The Uptown Experience

A Guide to Life Along The River’s Big Curve
Photographed by Marianna Massey
A selection of menu favorites from Freret Street's new Bar Frances

Uptown New Orleans encompasses several neighborhoods, each having a distinctive lifestyle. Depending on whether you frequent the Freret commercial district or businesses along Magazine Street, there are enough restaurants, galleries, bars, antique emporiums, dress shops, houseware stores and more to ensure you never have to leave! Oh, and there are also millshops, shoe repair places, gas stations, stationers, grocery stores, music clubs, bakeries and more..

Exactly what is “Uptown”? If you follow the historic district boundaries, Uptown includes everything from S. Claiborne Avenue to the river and from Toledano Street to Lowerline. The Garden District, Lower Garden District and the Irish Channel are distinct historic districts but often thought of as “Uptown” neighborhoods. Magazine Street stretches the full width of New Orleans upriver of Canal Street, travels through the CBD, the Warehouse District, the Lower Garden District, the Garden District, the Irish Channel and Uptown, changing personality as continues westward of downtown. If that sounds confusing, it’s because it is!

Neighborhoods upriver of Canal Street have more in common than they have differences. Most were settled by Americans – as opposed to the French, Spanish or Creole – after the Louisiana Purchase in 1803. In general, the neighborhoods – such as Bouligny, Hurstville and others – began as plantations but were subdivided for development by their namesakes as the 19th century progressed.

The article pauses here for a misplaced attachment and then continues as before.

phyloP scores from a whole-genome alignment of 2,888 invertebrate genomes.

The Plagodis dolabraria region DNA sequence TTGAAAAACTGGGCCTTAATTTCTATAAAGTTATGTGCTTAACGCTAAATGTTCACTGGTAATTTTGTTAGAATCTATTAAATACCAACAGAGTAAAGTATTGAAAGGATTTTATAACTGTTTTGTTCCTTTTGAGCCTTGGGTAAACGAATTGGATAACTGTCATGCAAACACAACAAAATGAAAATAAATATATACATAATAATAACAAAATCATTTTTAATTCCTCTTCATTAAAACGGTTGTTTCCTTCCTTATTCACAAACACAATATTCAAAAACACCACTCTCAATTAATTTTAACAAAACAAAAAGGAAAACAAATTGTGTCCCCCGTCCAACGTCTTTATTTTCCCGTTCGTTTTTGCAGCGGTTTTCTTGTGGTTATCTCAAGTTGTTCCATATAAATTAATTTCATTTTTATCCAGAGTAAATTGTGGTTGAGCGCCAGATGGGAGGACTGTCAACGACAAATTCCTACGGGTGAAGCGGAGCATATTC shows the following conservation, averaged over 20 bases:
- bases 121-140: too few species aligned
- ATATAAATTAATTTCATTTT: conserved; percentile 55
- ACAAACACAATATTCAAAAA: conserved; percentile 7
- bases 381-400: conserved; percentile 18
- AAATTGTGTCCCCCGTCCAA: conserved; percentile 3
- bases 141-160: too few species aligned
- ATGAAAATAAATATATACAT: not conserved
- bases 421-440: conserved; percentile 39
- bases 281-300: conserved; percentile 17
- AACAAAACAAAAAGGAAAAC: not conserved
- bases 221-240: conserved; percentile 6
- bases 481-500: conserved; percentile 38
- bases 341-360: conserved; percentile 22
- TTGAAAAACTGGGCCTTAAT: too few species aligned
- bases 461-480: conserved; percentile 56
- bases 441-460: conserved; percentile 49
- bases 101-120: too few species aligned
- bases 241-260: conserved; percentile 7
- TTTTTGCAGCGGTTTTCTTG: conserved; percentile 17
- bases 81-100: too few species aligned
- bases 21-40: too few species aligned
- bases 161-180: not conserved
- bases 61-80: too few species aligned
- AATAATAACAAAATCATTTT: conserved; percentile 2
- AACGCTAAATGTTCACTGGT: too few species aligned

You will find a few early 19th century Creole cottages in the area, but otherwise, double gallery houses form the 1840s to 1880s, center halls from the 1850s to 1900, bungalows and raised basement homes of the 1910s to ’40s, and ranch houses form the ’50s on dominate the streetscapes. Shotgun houses (singles and doubles) appear in the 1840s and continue through the 1940s, styled according to Greek Revival, Italianate, Eastlake and Arts and Craft fashion, and are the most abundant house type throughout.

Magazine Street was originally more residential than commercial, so that’s where you’ll find businesses in one-time doubles and singles. Freret Street, on the other hand, began as a commercial area, so that’s where early 20th century buildings – and new 21st century ones – are home to businesses.